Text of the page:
Wondering if tourist attractions in Japan are open or not after COVID-19? Here is a quick list of popular tourist attractions in Japan that reopened and remain closed as of June 15th 2020. If you are planning a trip to Japan soon, read this post carefully.
Tourist attractions that reopened after COVID-19
Nikko Toshogu: Reopened on 6/1
Nikko Toshogu conditionally accepts tourists starting June 1st 2020. Visitors need to wear a mask, have no fever and keep their social distance. Note that no videos are played at the theater to avoid close contacts.
Shirakawago: Reopened on 6/1 (in steps)
Shiwakawago, a town with traditional straw-roofed houses in Gifu Prefecture, reopened as from June 1st. However, not everything opened at once. Restaurants, hotels, museums will open in steps, so if you are planning to go to Shirakawago soon, check out the official tourist info.
Asakusa / Sensoji Temple: Conditionally open
Asakusa town has always been open, but most shops and restaurants were closed until recently. According to the official (?) Asakusa photography site, more shops opened recently and there are many local tourists. As for Sensoji Temple, you can go in the site to look around, but I don’t think you can enter the buildings. You can see recent photos of Asakusa on “e-asakusa.com.”
Toyosu Fish Market: Reopened on 6/8
Formerly known as Tsukiji Shijo and now moved to Toyosu, is the biggest fish market in Japan. There are still some restricted areas and tourists need to wear a mask and sanitize their hands before they enter, but the market is open again since June 8th. Note that those who have fever of 37.5 degrees C (99.5F) and above cannot enter the market.
Tokyo Skytree: Reopened on 6/1
Tokyo Skytree is Japan’s tallest tower (which doesn’t quite look like that). They were temporarily closed due to COVID-19, but they reopened on June 1st when the state of emergency was lifted. Although the opening hours is shorter than usual and some services are not available, you can enjoy the most services in the tower.
Itsukushima Shrine: Conditionally open
The world famous overwater shrine and its gateway is always open to the public, but there are some restrictions. The ferry to Miyajima Island is in operation (with some schedule changes), but the treasure house of the shrine is closed and some other tourist attractions on the island is not open either.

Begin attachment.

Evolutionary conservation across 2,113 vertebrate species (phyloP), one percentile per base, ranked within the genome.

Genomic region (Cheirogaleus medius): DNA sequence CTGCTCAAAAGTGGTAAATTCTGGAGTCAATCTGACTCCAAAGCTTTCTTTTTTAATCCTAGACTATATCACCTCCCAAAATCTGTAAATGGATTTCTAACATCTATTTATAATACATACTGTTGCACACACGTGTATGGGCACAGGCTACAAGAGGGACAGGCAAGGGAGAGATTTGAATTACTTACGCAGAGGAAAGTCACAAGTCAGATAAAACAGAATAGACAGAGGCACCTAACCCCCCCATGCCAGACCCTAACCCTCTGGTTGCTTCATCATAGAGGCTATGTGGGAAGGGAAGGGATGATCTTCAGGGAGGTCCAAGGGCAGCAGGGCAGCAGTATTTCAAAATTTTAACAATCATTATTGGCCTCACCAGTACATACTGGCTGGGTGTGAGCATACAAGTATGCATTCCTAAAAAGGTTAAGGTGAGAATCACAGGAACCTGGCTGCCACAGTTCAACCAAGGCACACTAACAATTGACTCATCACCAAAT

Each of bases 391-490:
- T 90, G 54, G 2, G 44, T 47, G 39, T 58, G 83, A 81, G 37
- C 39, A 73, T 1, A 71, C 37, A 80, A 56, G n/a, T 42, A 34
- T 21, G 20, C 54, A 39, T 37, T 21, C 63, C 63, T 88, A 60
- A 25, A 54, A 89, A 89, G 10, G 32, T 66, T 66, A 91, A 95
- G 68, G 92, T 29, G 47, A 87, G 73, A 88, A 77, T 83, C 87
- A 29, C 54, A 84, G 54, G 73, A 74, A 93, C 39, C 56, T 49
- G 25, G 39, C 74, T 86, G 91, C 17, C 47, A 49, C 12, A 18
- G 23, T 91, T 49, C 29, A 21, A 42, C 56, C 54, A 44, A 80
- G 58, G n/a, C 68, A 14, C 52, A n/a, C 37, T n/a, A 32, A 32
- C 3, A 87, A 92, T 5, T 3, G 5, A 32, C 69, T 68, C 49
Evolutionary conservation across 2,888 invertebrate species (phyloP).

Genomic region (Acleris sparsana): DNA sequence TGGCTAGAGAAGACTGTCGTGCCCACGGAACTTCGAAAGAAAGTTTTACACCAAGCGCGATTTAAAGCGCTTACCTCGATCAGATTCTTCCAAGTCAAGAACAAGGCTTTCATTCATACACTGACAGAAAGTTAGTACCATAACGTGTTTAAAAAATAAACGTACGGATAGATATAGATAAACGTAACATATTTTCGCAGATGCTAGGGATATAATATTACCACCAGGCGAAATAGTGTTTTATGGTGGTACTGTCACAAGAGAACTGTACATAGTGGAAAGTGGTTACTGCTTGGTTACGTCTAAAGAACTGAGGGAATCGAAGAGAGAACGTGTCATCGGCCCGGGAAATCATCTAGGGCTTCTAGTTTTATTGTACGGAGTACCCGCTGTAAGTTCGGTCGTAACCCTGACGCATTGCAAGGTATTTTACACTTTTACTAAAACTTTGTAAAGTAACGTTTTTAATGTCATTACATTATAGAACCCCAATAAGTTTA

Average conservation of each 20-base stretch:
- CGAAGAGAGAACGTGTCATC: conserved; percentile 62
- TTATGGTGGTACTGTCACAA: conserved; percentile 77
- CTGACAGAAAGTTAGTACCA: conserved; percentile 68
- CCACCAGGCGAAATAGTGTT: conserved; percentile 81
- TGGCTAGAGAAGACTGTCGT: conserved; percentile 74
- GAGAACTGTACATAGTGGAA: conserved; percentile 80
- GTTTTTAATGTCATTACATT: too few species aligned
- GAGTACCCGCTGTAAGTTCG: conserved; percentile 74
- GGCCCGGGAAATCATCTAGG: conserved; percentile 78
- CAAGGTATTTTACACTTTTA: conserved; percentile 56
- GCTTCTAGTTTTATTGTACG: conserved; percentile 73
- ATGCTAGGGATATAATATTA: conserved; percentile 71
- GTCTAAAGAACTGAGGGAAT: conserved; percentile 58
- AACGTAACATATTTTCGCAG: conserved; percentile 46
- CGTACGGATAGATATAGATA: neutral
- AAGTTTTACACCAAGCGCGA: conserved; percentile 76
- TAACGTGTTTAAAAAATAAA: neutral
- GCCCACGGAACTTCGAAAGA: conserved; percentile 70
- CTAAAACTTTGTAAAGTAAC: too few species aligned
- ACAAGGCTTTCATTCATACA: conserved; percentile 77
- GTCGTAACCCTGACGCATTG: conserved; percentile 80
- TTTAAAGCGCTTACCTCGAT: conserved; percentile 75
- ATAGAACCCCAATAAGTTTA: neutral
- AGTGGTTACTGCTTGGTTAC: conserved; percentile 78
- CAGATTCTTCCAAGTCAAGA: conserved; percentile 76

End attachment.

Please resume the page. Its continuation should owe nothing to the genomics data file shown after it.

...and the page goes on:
You can see the detailed information at the official tourist guide in Japanese.
Ritsurin Park: Reopened on 6/1
Ritsurin Park in Kagawa Prefecture reopened on June 1st with some conditions. Visitors need to wear a mask, have no fever and keep their social distance.
Himeji Castle: Reopened on 6/15
Himeji Castle reopened the paid outdoor areas on May 28th, and all areas including the buildings on June 15th. Visitors can now enter all facilities of the castle, but they need to to wear a mask and keep their social distance. Those who don’t feel well or have fever may not enter.
Tourist attractions that are NOT open as of 6/15/2020
Mt. Fuji: Closed for summer 2020
Mt. Fuji is NOT open to tourists yet.
All climbing courses remain closed for the entire summer of 2020. You are not even allowed to enter the summit area during this period, so if you are planning to come to Japan only for Mt. Fuji, it would be better if you came here next year.
Temples and shrines in Kyoto: Most of them remain closed
Kyoto is one of the most popular tourist attractions in Japan, but due to COVID-19, most temples and shrines remain closed as of June 15th. Some are open for shorter hours, but you should check before you go. Even if your desired tourist attraction is open, it is possible that surrounding shops or restaurants are closed.
Kyoto’s official tourist information website has a list of the statuses of temples/shrines/other sightseeing spots. If you are planning to visit Kyoto soon, check out the latest information.
Is it possible to enter Japan now?
So, those who live in Japan can technically visit the tourist attractions in Japan that reopened after COVID-19 (although people in certain areas like Tokyo are discouraged from going to neighboring prefectures).
But what about visitors from other countries? Can they come to Japan now?
According to Japan National Tourism Organization (JNTO), foreign nationals that visited most countries in Asia, North/South/Central America, Europe, Africa, Middle East and Oceania, i.e. any countries in the world, are denied permission to enter Japan unless there are any exceptional reasons. This means that entering Japan from a foreign country is almost impossible as of June 15, 2020.
Even if you can enter Japan, you are obliged to undergo PCR tests and will be quarantined for 14 days before you can use public transportations.
These travel restrictions will last until the end of June 2020, but the period is subject to change.
Unless you live in Japan, it’s next to impossible to make a trip to Japan now. I’m sorry, but all you can do is just wait until COVID-19 pandemic ends. It could be this autumn or this winter, but could be even next year. In the meantime, take your time to plan your next trip to Japan reading this post…